Errol Morris is a documentarian who has made a career out of interviewing the eccentric and the quirky.
In My Psychedelic Love Story, he interviews Joanna Harcourt-Smith who, way back in the 1970s, was the lover of Acid guru Dr. Timothy Leary. She was in her 20s and he was in his 50s but they still apparently had a wonderful time as exiles in Europe. Leary, at the time, was a fugitive, having escaped from prison and fled to Switzerland. (Before his escape, he was serving a 20-year sentence after being convicted of possessing two joints. Leary claimed that he was set up by the arrest officer. Still, the fact that two joints led to a 20-year sentence tells you all you need to know about American drug laws in the 60s and 70s.) Leary and Joanna spent a few years as glamorous international exiles, staying at the homes of the rich and self-styled decadent. Eventually, Leary was captured and, upon returning to the United Sates, became an informant for the FBI. Though Leary always claimed that he gave the FBI useless information (and reportedly, no one was ever convicted of any crimes based on any of the information that Leary provided), his decision to “cooperate” with the authorities was viewed as a betrayal by many members of the counterculture.
As usually happens whenever a male cultural figure lets down his disciples, the woman was blamed. Many — including Allen Ginsberg — suggested that Joanna Harcourt-Smith was actually an agent of the CIA who had not only arranged Leary’s capture but who was also responsible for him eventually cooperating with the government. Interestingly enough, in My Psychedelic Love Story, Joanna also suggests that she may have been unknowingly manipulated by the CIA to take Leary down.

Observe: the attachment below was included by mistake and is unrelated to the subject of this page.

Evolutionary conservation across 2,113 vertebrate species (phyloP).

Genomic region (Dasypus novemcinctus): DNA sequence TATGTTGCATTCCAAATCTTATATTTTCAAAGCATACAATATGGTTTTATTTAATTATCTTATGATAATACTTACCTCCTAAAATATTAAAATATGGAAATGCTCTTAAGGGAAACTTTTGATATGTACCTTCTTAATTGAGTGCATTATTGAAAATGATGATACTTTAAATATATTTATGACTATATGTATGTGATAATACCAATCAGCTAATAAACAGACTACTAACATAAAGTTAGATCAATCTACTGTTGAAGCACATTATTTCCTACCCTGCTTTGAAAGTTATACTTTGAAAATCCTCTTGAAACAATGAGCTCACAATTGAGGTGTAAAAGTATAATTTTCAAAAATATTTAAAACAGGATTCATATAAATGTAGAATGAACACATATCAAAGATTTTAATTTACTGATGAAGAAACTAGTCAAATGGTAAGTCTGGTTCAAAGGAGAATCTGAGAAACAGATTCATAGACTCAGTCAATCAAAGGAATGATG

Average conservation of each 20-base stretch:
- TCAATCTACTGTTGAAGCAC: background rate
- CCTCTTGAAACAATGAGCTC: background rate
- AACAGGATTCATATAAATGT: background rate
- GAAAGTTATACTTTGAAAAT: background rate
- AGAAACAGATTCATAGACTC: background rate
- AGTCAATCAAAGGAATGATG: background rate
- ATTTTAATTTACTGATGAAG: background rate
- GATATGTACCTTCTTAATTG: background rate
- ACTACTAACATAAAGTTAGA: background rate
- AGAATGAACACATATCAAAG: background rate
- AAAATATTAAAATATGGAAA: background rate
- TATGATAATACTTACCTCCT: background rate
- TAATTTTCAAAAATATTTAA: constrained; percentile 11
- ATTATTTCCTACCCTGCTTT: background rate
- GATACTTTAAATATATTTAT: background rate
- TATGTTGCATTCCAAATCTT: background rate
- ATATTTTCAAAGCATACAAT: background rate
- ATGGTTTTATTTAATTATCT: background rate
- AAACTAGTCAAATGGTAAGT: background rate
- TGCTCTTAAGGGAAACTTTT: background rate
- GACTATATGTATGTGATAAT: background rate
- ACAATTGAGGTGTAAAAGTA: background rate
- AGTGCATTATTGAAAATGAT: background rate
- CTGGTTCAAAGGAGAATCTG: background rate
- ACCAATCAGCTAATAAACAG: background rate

That’s one of the many stories that Joanna Harcourt-Smith tells over the course of My Psychedelic Love Story. Though the film largely focuses on her relationship with Leary, Harcourt-Smith also talks about her childhood and her life after her break-up with Leary. Some of the stories are interesting and, to be honest, some of them are more than a little boring. The documentary never quite convinces us that Joanna Harcourt-Smith is as fascinating as she and Morris seem to believe that she is. Perhaps her most interesting moment comes when she says that she has a long history of lying.
If anything, Harcourt-Smith comes across as being the type of figure who is familiar to anyone who has actually researched the counter culture of the 60s and 70s, the wealthy hippie who can afford to rebel because her position in society is guaranteed regardless of how that rebellion turns out. Harcourt-Smith often comes across as something a dilettante, someone who got involved in radical politics because, at the time, that was the thing to do. Listening to her speak, I was reminded of the end of the film Guerilla, in which former left-wing terrorist Patty Hearst, having been pardoned by the president, smiled and said that she was looking forward to going home. (Home happened to be a mansion.) That’s not to say that Harcourt-Smith was brainwashed as much to suggest that one reason why she could do what she did was because she had the escape clause of being from a wealthy and connected family.
As for Leary, the documentary features recordings of him speaking but he remains an enigmatic figure. At times, he comes across as being very sincere. At other times, he comes across as being a manipulative Svengali. At his worst, he comes across as being a character straight from an Aaron Sorkin screenplay. One can easily imagine Sorkin writing a screenplay about how Leary was betrayed by every woman he ever met. (“I could have turned the world on, if not for those women with their pesky opinions!”)
Despite all of that, My Psychedelic Love Story is still an interesting historical document. If you’re a student of the 60s and 70s cultural history, you’ll want to watch it. The film may leave you frustrated but it’s still a chance to hear about the era from someone who was there.